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Phantom power with "Y" cable...?
Old 4 weeks ago
  #1
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MichaelK's Avatar
Phantom power with "Y" cable...?

Hi everyone --

I want to record a small vocal group in M/S stereo format. I plan to use a "Y" cable to split the side signal to two preamp channels, where I'll flip the polarity on one.

The "side" mic I plan to use is a phantom-powered multipattern LDC. My question is, should I activate phantom power on both preamp channels or only one?

Thanks!
Old 4 weeks ago
  #2
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bgood's Avatar
I’d probably use a standalone 48v phantom power supply for that... get a cheap Rolls or something similar for like $25
Old 4 weeks ago
  #3
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I would think it's one mic, one phantom source.
Generally it's ok to split sources (outputs), but not combine sources (outputs). Would phantom apply -as a 'source in this case? IDK, never had it come up.
Old 4 weeks ago
  #4
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Activate phantom power on one preamp.
But why not split the signal and flip polarity after the preamp (one)? Would be better impedance whise to.
Old 4 weeks ago
  #5
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MichaelK's Avatar
Quote:
Originally Posted by bgood View Post
I’d probably use a standalone 48v phantom power supply for that... get a cheap Rolls or something similar for like $25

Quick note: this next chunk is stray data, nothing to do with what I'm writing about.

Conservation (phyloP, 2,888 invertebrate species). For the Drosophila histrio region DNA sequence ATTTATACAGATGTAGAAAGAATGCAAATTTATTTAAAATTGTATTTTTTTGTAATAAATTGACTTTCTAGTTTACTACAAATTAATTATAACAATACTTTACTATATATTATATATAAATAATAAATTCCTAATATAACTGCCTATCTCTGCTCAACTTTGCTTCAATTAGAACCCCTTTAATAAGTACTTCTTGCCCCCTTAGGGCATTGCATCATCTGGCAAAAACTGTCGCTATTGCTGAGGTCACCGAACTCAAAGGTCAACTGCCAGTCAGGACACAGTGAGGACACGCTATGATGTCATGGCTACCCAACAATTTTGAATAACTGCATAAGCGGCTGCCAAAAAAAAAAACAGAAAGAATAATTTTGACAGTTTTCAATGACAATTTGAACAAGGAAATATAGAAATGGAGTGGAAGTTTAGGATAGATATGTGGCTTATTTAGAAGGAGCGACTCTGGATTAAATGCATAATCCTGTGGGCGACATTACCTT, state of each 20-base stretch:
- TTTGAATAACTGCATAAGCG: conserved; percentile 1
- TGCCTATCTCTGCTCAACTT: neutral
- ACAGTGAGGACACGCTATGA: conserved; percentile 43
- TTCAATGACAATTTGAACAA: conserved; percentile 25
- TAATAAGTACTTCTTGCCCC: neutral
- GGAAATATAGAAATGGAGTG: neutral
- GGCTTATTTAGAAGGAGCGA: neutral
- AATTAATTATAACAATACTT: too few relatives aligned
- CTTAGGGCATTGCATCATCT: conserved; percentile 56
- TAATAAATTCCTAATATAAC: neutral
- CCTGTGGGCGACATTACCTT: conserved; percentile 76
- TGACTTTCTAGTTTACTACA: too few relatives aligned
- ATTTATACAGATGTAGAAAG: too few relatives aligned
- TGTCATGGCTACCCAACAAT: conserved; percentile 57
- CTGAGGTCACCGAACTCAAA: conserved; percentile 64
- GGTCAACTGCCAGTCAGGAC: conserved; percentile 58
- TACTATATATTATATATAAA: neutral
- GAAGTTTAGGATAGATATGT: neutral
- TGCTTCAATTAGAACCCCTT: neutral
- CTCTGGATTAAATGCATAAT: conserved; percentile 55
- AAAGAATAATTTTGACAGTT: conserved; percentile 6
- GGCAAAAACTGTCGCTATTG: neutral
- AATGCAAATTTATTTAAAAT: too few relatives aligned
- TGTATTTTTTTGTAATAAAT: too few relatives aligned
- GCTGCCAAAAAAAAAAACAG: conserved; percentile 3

Good solution. Thanks!
Old 4 weeks ago
  #6
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Quote:
Originally Posted by MichaelK View Post
Good solution. Thanks!
Why would that be needed?
Old 4 weeks ago
  #7
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Quote:
Originally Posted by MichaelK View Post
Good solution. Thanks!
Next question, should you activate phantom power on all, two of them or only one?
Your microphone needs phantom power.
It doesn't matter where it comes from.
Your pre amps don't "see" phantom power on the input.
Splitting a microphone to two inputs with an Y cable will give other (then phantom power) problems (impedance).
But all well, have fun.
Old 4 weeks ago
  #8
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Quote:
Originally Posted by BT64 View Post
Splitting a microphone to two inputs with an Y cable will give other (then phantom power) problems (impedance)
no it doesn't, gets done on most any stage daily, worldwide - maybe not ideal from a measuring point of view or if one is using a mic with a veeeery low output and long lines to the mic preamps, the latter of which is rarely the case these days, but otherwise, no problem! phantom power usually gets activated at the monitor desk (and of course only there)...
Old 4 weeks ago
  #9
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Aah, ok, yes it will work.
Depending on microphone and pre amps maybe even with no problem.
No need for transformer-based mic splitters.
Old 4 weeks ago
  #10
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Quote:
Originally Posted by BT64 View Post
Aah, ok, yes it will work.
Depending on microphone and pre amps maybe even with no problem.
No need for transformer-based mic splitters.
they are sometimes useful but not alway wanted: some broadcast engineers will not allow you to go through any active split or insist on getting the direct signal while foh and monitor have to go with the trafo splits - silly imo as the monitor mixer is way closer to what's happening on stage... - costs are another reason for using passive splits.